“Anyone whose natural mysticism impels him to seek for sympathetic contact with other minds, is astonished to find how large a number of persons are not only interested in Mysticism generally, but are actually themselves Kabalists. The river dammed during the Middle Ages has flowed since noiselessly underground. … Hundreds today study the Kabalah, where scarcely one or two could have been found some fifty years ago, … Unfortunately many are called but few are chosen.” ~H. P. Blavatsky


A spiritual teacher with students.

What Blavatsky wrote in this section of her book about the Kabbalah is just as true if we replace Kabbalists with Gnostics, or just generalize it as Mystics. It is probably not as true today as it was for Blavatsky that people who suddenly become interested in studying mysticism, gnosticism, kabbalism, or other spiritual disciplines are surprised to find others are doing the same. With books considered spiritual selling millions of copies and major celebrities like Madonna and Ashton Kutcher studying the Kabbalah people are well aware that these spiritual schools and disciplines exist, though they may know little about what they teach.

Unfortunately, another problem that probably didn’t exist a century ago when Blavatsky wrote is that many spiritual schools and spiritual teachers of today are more interested in making money and selling books than is teaching truth. We see this especially in Yoga which the western world has degraded from a school of spiritual disciplines to an exercise system. I don’t really have a problem with someone who teaches a very partial system, as long as they make their students aware of that fact, but most do not.

But that deep flowing river that went underground during the Middle Ages, according to Blavatsky, still exists. It may not be as far below the surface as it was for several centuries, but it is not at the surface either. So for those who want to get deeper into true spiritual and mystical studies, such schools operate openly now, though without a lot of publicity.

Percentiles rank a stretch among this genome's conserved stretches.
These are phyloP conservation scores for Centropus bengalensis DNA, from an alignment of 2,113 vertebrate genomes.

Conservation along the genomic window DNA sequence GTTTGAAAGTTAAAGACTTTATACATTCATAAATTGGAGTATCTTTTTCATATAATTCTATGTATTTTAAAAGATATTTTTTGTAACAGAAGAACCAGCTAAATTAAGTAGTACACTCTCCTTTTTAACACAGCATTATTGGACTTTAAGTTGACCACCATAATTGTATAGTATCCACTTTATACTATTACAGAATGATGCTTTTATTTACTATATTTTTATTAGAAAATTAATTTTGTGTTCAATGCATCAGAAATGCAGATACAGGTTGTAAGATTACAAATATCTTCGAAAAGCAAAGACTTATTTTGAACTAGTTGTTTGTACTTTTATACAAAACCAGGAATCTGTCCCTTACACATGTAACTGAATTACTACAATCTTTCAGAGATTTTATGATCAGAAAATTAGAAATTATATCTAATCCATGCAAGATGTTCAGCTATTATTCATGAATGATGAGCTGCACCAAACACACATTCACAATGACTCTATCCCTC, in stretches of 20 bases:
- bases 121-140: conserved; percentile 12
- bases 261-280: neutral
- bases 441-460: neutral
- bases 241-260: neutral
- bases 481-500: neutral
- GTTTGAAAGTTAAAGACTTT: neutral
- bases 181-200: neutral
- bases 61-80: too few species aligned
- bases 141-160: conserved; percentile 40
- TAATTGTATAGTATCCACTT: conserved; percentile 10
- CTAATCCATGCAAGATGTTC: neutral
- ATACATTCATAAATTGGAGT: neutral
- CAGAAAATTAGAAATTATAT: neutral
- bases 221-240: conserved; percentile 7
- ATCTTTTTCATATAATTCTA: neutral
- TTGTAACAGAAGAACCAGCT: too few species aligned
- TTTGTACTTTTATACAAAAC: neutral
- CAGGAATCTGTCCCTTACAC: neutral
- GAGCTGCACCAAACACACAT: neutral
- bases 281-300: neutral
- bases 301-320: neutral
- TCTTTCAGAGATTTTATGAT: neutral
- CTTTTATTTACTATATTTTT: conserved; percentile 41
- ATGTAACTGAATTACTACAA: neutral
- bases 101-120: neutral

In the Western World, we have a marked tendency to pay attention to extremes more than what is true and real. We would rather drink something that is extremely sweet and has strong, exotic flavors than something with actual nutrition. We would rather watch cars racing at over 200 miles an hour than read a book and possibly learn something. We make a national hero of the soldier who shot fifty people while ignoring the other soldier who had to sit in the middle of the battlefield cooking meals for 300 other soldiers or the medic who ran around dodging bullets to find and treat the wounded.

A little over a decade ago, we all fell in love with the music of Yanni (most of us, anyway), particularly after he did the concert in Athens, Greece at the Acropolis with a big orchestra. After a few years, though, we lost interest in this music that was all surface glitz and glamor, but had little depth (I was told that by someone with a degree in music). We wanted something with some depth to it. I think some people are waking up to the fact that many popular spiritual schools and disciplines like Yoga and meditation, at least the versions of them that have become popular in the Western World, are like that music with no depth, and they are starting to look for something more. And if they haven’t wakened to that fact yet, I think they soon will. So know that when the surface glitz and sparkle gets old, real spiritual schools are waiting to help.


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